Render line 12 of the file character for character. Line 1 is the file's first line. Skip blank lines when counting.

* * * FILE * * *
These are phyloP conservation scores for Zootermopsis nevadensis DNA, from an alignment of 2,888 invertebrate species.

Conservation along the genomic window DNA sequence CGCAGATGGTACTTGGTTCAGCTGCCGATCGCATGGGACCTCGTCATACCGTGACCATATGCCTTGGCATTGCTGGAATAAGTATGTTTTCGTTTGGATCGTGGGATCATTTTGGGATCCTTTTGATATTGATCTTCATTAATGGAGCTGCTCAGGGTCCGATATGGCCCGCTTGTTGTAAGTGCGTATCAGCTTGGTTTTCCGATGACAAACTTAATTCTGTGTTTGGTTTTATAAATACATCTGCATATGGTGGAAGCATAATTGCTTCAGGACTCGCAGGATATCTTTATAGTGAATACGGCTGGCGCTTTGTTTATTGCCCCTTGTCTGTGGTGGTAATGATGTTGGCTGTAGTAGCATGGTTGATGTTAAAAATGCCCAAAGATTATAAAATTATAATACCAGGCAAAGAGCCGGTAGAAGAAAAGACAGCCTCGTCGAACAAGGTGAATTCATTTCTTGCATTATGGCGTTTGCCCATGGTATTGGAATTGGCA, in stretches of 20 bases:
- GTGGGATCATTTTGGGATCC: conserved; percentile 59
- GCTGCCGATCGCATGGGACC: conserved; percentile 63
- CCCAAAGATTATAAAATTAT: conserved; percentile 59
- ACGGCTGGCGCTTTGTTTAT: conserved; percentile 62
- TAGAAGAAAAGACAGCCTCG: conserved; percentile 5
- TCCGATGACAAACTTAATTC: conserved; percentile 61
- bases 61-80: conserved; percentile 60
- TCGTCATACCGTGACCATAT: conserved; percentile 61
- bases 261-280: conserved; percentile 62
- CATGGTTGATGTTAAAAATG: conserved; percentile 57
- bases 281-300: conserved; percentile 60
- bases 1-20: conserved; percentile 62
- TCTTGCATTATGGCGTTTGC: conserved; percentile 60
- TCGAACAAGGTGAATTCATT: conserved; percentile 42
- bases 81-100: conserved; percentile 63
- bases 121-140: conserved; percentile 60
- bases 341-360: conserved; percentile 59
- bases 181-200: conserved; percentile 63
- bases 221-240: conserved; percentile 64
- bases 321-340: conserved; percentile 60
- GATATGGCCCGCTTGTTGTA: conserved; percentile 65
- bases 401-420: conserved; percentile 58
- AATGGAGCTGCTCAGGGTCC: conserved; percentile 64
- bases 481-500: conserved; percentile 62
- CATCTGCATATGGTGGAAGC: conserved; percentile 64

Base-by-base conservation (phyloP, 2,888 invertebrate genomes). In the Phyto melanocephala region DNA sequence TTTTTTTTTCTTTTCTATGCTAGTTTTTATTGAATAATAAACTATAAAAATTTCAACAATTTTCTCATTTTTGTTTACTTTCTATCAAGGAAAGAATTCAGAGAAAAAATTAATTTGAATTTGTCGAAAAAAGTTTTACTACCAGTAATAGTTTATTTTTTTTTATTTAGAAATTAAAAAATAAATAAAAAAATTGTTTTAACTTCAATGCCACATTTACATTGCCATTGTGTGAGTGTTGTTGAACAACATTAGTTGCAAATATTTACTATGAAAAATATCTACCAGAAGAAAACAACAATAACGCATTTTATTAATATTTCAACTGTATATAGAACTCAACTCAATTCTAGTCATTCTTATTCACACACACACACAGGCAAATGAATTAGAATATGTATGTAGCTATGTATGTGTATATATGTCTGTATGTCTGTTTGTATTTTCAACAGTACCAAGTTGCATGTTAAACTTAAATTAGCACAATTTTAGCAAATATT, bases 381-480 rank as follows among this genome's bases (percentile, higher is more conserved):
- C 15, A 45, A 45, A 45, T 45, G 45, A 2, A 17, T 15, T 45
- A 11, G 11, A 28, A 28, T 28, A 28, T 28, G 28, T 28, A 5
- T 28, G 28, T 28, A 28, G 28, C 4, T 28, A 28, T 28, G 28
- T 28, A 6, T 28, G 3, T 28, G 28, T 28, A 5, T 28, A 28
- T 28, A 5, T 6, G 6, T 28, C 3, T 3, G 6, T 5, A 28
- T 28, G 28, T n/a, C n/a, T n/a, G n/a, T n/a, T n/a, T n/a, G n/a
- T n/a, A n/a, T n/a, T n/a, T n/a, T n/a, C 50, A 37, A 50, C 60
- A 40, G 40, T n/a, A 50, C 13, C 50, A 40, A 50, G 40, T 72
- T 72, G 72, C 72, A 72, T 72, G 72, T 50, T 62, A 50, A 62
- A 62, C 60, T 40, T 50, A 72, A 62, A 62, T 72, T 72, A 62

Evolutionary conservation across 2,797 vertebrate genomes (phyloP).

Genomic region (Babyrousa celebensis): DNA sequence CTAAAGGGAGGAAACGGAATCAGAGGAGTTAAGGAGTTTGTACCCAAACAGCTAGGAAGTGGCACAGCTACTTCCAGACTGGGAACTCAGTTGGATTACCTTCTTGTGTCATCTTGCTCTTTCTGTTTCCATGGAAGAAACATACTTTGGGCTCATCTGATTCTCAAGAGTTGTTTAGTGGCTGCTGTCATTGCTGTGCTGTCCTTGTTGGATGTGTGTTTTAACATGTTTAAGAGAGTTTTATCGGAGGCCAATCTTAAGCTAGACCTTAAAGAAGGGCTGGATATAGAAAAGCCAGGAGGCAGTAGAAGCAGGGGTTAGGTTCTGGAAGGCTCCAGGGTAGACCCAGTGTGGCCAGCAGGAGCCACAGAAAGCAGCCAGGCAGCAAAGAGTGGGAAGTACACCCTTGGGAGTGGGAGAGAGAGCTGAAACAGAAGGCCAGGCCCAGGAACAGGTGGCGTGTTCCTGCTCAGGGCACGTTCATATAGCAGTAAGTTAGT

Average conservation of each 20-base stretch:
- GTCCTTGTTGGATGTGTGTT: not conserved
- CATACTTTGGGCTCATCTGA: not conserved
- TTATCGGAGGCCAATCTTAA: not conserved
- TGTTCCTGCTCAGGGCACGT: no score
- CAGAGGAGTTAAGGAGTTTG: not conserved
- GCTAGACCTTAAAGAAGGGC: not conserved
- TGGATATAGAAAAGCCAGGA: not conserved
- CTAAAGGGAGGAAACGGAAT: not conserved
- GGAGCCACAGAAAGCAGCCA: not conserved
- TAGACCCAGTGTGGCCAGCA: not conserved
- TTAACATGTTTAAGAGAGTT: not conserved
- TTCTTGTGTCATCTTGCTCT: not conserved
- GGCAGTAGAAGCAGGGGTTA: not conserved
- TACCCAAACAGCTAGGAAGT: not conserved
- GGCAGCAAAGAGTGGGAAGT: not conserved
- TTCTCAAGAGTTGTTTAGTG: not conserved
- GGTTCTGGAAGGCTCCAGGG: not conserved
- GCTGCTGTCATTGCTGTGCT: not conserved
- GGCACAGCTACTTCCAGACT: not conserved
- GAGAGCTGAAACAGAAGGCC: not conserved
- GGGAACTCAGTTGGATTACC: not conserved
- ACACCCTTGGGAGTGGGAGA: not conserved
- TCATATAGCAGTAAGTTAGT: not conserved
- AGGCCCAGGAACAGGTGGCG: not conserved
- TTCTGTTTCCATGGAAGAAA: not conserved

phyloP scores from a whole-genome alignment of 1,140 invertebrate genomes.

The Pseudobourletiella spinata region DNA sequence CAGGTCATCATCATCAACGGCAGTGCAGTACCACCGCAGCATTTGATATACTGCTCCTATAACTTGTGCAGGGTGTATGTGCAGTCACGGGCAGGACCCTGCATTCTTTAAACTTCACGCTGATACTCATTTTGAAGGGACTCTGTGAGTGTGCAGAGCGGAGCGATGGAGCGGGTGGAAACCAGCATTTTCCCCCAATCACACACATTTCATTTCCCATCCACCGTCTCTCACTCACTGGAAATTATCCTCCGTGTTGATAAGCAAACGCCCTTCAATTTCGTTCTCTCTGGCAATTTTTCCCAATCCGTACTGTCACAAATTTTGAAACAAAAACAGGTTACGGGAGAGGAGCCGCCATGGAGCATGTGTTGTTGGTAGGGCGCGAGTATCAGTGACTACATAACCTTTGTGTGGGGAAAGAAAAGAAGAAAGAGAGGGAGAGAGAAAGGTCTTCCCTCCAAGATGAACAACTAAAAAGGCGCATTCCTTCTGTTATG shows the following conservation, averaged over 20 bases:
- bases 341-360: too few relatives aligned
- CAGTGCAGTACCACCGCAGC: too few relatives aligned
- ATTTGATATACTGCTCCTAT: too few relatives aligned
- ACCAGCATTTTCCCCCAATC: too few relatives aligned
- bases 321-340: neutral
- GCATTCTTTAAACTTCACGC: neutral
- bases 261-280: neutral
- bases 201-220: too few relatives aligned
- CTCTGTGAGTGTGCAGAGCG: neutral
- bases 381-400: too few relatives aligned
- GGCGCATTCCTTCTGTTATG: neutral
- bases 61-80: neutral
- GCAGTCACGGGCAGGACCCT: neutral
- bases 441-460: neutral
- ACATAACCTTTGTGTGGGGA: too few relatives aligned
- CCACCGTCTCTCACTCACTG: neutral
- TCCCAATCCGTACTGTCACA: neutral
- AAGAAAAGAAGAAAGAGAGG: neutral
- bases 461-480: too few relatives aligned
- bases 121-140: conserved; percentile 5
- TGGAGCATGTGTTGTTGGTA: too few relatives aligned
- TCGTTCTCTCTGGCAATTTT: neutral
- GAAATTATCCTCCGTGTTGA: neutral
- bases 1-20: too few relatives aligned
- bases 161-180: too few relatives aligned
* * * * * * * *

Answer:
- CATGGTTGATGTTAAAAATG: conserved; percentile 57